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Chaparral (Creosote) Extract Extends Longevity of Mice

Updated on June 4, 2007

Scientists at the University of Michigan, led by Richard Miller, have found that an extract from a common American shrub, called chaparral or creosote (Larrea tridentata), has extended the life of male mice in laboratory tests.

The bush's longevity power is believed to be attributed to a natural anti-inflammatory in its extract, called nordihydroguaiaretic acid (NDGA). Chaparral has a tradition of being a healing herb among Native American tribes. Earlier research at the University of California, San Francisco, demonstrated that NDGA has anti-cancer properties.

While scientists caution that humans should not self-administer NDGA because not much is known about its effect on humans (and, apparently, a few things are harmless to mice but deadly to us), the findings are significant enough to be shared with the scientific community for peer review in the journal Aging Cell.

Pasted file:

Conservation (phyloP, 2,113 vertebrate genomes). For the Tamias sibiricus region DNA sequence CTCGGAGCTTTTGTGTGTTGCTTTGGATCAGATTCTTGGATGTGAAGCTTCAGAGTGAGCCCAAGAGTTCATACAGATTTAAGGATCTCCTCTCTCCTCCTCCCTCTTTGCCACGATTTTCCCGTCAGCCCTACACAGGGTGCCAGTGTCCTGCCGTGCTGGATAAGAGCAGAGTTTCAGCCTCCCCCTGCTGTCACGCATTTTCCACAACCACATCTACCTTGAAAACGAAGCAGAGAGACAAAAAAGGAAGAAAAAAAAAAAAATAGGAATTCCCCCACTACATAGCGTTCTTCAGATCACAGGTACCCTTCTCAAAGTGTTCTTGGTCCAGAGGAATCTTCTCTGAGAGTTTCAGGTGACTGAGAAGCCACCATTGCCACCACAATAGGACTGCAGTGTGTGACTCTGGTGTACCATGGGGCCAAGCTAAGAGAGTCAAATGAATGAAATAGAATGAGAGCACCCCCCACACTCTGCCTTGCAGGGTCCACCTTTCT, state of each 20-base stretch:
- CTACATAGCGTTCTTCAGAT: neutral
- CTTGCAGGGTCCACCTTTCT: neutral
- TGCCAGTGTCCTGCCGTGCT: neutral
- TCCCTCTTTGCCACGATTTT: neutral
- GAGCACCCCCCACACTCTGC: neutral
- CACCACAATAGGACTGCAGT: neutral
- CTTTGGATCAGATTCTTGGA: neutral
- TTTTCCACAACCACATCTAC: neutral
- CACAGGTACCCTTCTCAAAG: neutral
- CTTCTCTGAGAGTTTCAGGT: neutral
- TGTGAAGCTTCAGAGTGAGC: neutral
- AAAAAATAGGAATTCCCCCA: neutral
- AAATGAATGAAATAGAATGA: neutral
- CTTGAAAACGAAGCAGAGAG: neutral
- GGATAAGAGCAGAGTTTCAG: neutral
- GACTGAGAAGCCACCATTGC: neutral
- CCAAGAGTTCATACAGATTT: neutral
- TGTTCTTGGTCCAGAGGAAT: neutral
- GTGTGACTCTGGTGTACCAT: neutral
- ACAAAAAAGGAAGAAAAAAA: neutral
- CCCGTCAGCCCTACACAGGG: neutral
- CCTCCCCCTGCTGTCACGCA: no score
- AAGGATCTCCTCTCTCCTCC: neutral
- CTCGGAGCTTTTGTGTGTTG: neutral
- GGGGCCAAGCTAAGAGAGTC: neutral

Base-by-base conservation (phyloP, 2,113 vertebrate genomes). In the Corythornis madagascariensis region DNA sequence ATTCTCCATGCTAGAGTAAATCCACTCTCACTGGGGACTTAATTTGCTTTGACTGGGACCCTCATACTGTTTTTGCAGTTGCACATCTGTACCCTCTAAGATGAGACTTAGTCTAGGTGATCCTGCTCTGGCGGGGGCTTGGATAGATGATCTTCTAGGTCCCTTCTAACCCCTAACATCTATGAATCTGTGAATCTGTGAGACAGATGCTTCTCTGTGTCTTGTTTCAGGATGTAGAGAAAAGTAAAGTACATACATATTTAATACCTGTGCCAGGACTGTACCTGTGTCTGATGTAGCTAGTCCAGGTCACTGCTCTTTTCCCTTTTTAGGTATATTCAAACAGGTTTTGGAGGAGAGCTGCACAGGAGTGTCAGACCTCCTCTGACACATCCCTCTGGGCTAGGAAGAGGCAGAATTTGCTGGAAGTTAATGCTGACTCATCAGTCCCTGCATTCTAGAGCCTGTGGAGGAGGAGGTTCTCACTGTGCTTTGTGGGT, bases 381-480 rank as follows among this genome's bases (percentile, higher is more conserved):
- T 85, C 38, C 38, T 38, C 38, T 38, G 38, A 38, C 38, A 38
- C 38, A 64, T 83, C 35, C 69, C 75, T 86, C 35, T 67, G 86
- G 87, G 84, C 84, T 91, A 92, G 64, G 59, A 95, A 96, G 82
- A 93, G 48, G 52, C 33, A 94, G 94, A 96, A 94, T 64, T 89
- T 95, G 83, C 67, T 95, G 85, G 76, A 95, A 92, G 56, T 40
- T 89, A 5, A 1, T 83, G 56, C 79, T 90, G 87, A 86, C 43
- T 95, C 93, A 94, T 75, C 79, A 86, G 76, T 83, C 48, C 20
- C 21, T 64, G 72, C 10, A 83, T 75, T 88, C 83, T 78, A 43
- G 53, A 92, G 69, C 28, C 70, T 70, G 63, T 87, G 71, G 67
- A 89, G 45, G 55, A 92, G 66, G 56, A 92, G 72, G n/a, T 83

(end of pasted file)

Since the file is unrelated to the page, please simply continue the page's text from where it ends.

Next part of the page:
However, chaparral, in the form of tea, is readily available. Native Americans drank chaparral tea to treat colds, menstrual cramps, skin disorders and minor wounds, chicken pox, and diarrhea.


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    • cgull8m profile image

      cgull8m 10 years ago from North Carolina

      Hope they do more studies and find out whether it can be successfully applied for humans also.

    • profile image

      Vic 10 years ago

      This is great news. I wonder if it worked as well on female mice and if not, why.

    • livelonger profile image

      Jason Menayan 10 years ago from San Francisco

      Not sure. It is an anti-inflammatory, though.

    • Lyricallor profile image

      Lorna Lorraine 10 years ago from Croydon

      I wonder how it would do to treat arthritis...thanks for sharing!

    • Maddie Ruud profile image

      Maddie Ruud 10 years ago from Oakland, CA

      Interesting. I can honestly say I'd never heard of it. I'll have to look into it.